export FREESURFER_HOME=<path to FreeSurfer> export SUBJECTS_DIR=<Subject directory>
SUBJECTS_DIR is the directory where you will store all the FreeSurfer-processed anatomical data of all your subjects. Then, type this command to set up FreeSurfer:
The following populates an empty subject-specific directory with subdirectories:
Now, we are ready to start using FreeSurfer. As a first step in the volumetric pipeline, we have to 'convert' the anatomical MRI once more, but now using a FreeSurfer command. You start by making a new folder in the subject directory called “mri” into which you will copy both the masked and the original mgz files you created in the previous preprocessing steps in FieldTrip. All subsequent FreeSurfer commands will be called from the “mri” directory.
cp Subject01masked.mgz $SUBJECTS_DIR/Subject01/mri/Subject01masked.mgz cp Subject01.mgz $SUBJECTS_DIR/Subject01/mri/Subject01.mgz cd $SUBJECTS_DIR/Subject01/mri mri_convert -c -oc 0 0 0 Subject01masked.mgz brainmask.mgz mri_convert -c -oc 0 0 0 Subject01.mgz orig.mgz recon-all -talairach -subjid Subject01 recon-all -nuintensitycor -subjid Subject01 recon-all -normalization -subjid Subject01 recon-all -gcareg -subjid Subject01 recon-all -canorm -subjid Subject01 recon-all -careg -subjid Subject01 recon-all -careginv -subjid Subject01 recon-all -calabel -subjid Subject01 recon-all -normalization2 -subjid Subject01 recon-all -maskbfs -subjid Subject01 recon-all -segmentation -subjid Subject01 recon-all -fill -subjid Subject01
This ends the part of the FreeSurfer pipeline concerned with volumetric processing. At this stage you should have a file filled.mgz containing the segmentation of the cortical white matter (cerebellum is not included!). You can check how this looks using FieldTrip, by doing the following:
cd <Subject directory>/Subject01/mri mri = ft_read_mri('filled.mgz'); cfg = ; cfg.interactive = 'yes'; ft_sourceplot(cfg, mri);
Figure 3. Filled mgz created by FreeSurfer. The two hemispheres have different colors (white and grey), cerebellum is not included.
The surface construction is done by the following sequence of commands (from the Subject01/mri directory):
recon-all -fill -subjid Subject01 recon-all -tessellate -subjid Subject01 recon-all -smooth1 -subjid Subject01 recon-all -inflate1 -subjid Subject01 recon-all -qsphere -subjid Subject01 recon-all -fix -subjid Subject01 recon-all -white -subjid Subject01 recon-all -finalsurfs -subjid Subject01 recon-all -smooth2 -subjid Subject01 recon-all -inflate2 -subjid Subject01 # then use a shortcut command to do the rest, but we need the rawavg.mgz file to exist cp $SUBJECTS_DIR/Subject01/mri/Subject01.mgz $SUBJECTS_DIR/Subject01/mri/rawavg.mgz recon-all -autorecon3 -subjid Subject01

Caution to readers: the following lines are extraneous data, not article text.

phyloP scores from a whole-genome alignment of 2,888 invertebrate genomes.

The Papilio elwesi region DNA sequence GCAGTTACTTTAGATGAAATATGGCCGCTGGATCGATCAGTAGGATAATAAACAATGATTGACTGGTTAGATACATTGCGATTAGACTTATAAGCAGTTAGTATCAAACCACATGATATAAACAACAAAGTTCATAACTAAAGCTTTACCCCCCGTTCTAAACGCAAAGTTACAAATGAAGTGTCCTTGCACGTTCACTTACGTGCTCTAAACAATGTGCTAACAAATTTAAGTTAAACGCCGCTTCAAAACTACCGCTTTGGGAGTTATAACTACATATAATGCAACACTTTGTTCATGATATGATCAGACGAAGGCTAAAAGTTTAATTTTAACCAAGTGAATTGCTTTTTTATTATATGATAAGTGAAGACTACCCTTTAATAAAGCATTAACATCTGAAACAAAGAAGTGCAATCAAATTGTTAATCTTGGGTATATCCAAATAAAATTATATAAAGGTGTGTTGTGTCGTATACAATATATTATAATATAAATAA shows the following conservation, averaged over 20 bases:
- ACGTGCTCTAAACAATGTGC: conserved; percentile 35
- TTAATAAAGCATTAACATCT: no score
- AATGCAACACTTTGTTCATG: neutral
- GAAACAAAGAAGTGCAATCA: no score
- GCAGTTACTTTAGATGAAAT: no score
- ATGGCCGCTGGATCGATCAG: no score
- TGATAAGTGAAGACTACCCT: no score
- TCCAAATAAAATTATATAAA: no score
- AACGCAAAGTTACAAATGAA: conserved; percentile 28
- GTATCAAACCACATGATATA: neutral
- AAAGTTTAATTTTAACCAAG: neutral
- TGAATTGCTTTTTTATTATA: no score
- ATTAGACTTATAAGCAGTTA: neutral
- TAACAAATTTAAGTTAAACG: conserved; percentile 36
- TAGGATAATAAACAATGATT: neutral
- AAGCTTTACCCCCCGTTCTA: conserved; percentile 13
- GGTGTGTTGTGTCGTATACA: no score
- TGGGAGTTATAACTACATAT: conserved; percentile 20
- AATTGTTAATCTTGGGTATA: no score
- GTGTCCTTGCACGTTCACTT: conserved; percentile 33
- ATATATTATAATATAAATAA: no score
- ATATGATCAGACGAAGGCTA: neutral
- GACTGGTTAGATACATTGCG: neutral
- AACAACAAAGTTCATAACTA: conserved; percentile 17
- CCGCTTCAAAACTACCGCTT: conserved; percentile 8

After these steps (which may take quite a while) you end up with a bunch of files in the Subject01/surf/ directory. We are going to use lh.white and rh.white to create the source space in the next step.
Just like with FreeSurfer, we have to first take care that MNE-suite is installed, and that some environmental variables are correctly specified. If you are working in Nijmegen at the DCCN, you can find the MNE suite under the /opt/mne directory. At the MPI, the MNE suite is installed under the /mnt/data1/mne directory.
export MNE_ROOT=<path to MNE> source $MNE_ROOT/bin/mne_setup.sh export SUBJECTS_DIR=<Subject directory> export SUBJECT=Subject01
Now we can create the source space
mne_setup_source_space --ico -6
This step creates a bunch of files in <Subject directory>/Subject01/bem/, containing different representations of the source space. In subsequent steps, FieldTrip will use the Subject01-oct-6-src.fif file. We can already have a look in MATLAB at how the source space looks.
sourcespace = ft_read_headshape('Subject01-oct-6-src.fif', 'format', 'mne_source'); figure ft_plot_mesh(sourcespace);
We have the source locations co-registered to the MNI coordinate system, so now we need to co-register the source space to the sensor-array (i.e., we have to express the positions of the sources in the same coordinate system as the sensors). For this, we will use the transformation matrices computed in earlier in this tutorial. Specifically, using the resliced anatomical data in the mrirs-structure, we obtained a set of 2 transformation matrices, that describe the mapping of anatomical volumetric voxel indices into the sensor-based coordinate system transform_vox2ctf and into the MNI coordinate system transform_vox2spm. These two matrices can be combined in the following way, to yield a transformation matrix that transforms from MNI coordinates to sensor-based coordinates:
T = transform_vox2ctf/transform_vox2spm;
Now we can use this transformation matrix, to get it in the correct coordinate system.
% go to the Subject01/bem directory sourcespace = ft_read_headshape('Subject01-oct-6-src.fif', 'format', 'mne_source'); sourcespace = ft_convert_units(sourcespace, 'mm'); sourcespace = ft_transform_geometry(T, sourcespace); save sourcespace sourcespace
When you are doing a group study, where you want to combine the source-reconstructed data across multiple subjects, you can do in several ways:
We recommend the second strategy, but for completeness we also describe the first strategy.